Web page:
The O(map) theory of creativity
Although my artistic practice is usually a solo endeavour, I work collaboratively with many different people and organisations to help further my understanding and research into the nature of creativity. These fields currently include business (Presentation at the AoMO conference (Art of management and organisation) in Liverpool 8/22,) health, education and social cohesion through the arts. I hope through Lina, to include architecture.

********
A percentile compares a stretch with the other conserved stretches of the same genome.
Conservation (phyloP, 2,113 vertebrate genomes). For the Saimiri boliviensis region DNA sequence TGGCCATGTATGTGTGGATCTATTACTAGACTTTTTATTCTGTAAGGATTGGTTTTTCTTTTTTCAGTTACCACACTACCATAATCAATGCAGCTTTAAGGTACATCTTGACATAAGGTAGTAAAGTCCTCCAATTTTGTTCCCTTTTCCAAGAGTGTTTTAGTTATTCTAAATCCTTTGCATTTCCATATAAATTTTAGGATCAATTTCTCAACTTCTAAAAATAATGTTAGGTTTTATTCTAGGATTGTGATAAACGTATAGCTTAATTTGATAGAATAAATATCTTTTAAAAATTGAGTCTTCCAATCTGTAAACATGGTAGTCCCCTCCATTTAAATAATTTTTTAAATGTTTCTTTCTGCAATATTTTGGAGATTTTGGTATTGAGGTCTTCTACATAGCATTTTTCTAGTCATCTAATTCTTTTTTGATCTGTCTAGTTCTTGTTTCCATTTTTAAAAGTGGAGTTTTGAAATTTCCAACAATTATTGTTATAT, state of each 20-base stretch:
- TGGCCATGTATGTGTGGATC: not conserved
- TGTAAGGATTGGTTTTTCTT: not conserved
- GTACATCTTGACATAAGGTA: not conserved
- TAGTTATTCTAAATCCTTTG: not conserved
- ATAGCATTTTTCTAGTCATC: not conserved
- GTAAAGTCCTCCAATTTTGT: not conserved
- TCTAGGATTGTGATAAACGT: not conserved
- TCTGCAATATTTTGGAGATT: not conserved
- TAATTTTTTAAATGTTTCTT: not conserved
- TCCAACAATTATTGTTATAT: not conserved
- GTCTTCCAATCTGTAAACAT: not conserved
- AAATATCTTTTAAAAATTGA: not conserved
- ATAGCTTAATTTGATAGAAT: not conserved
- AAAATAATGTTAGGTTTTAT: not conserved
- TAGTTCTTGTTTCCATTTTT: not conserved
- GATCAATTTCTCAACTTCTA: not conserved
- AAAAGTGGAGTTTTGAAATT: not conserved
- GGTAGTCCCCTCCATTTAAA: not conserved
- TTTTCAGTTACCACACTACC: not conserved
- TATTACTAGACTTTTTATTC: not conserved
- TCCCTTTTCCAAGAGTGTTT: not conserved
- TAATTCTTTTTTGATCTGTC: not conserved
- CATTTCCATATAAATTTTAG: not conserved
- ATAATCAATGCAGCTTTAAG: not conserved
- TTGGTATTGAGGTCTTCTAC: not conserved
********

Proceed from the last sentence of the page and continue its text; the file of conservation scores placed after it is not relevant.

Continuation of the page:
My project is a visual performance lecture and discussion (1-3 hrs total) on the O(map) theory of creativity, with a view to disseminating a paradigm shift in our understanding of creativity and exploring the implications for all creative practice. The O(map) is an artistic researched theory that deals with the problem of definition. It examines the nature of the problem across the domains in which creativity is pertinent and studied, and resolves the issue by employing visual art to articulate what has proven elusive to creativity research to date; namely what is it and how it works. I understand that this is a big claim, however, the gift of artistic research is that it often delivers more than the sum of its parts, by enabling ways of looking/questioning, and ways of seeing/understanding. In this case, correlating the spectrum of creativity with the colour spectrum, informed the nature and direction of my research in ways that could not have been contrived. The O(map) rational is thoroughly examined and corroborated by research in many areas such as neuroscience, physiology, psychology, anthropology, quantum physics and philosophy, (both eastern and western) to name but a few. In 15 colour diagrams, the O(map) delivers a succinct articulation of this very complex phenomenon, and once you can see it, it is pretty obvious as it is something we all experience, because creative is how we are as a species. To understand the creative force, is to know how to align with it, and be in flow and in balance with life, but also, to understand how and why a state of imbalance currently exists. It also becomes clear how we might begin to address the situation without dangerously weaponising the creative force, the very adaption that got us into this mess in the first place. It is widely recognised that human creativity is essential for dealing with all unfolding emergencies of our times, as well as key to our evolution. Shouldn’t we know more about what it is and how it works?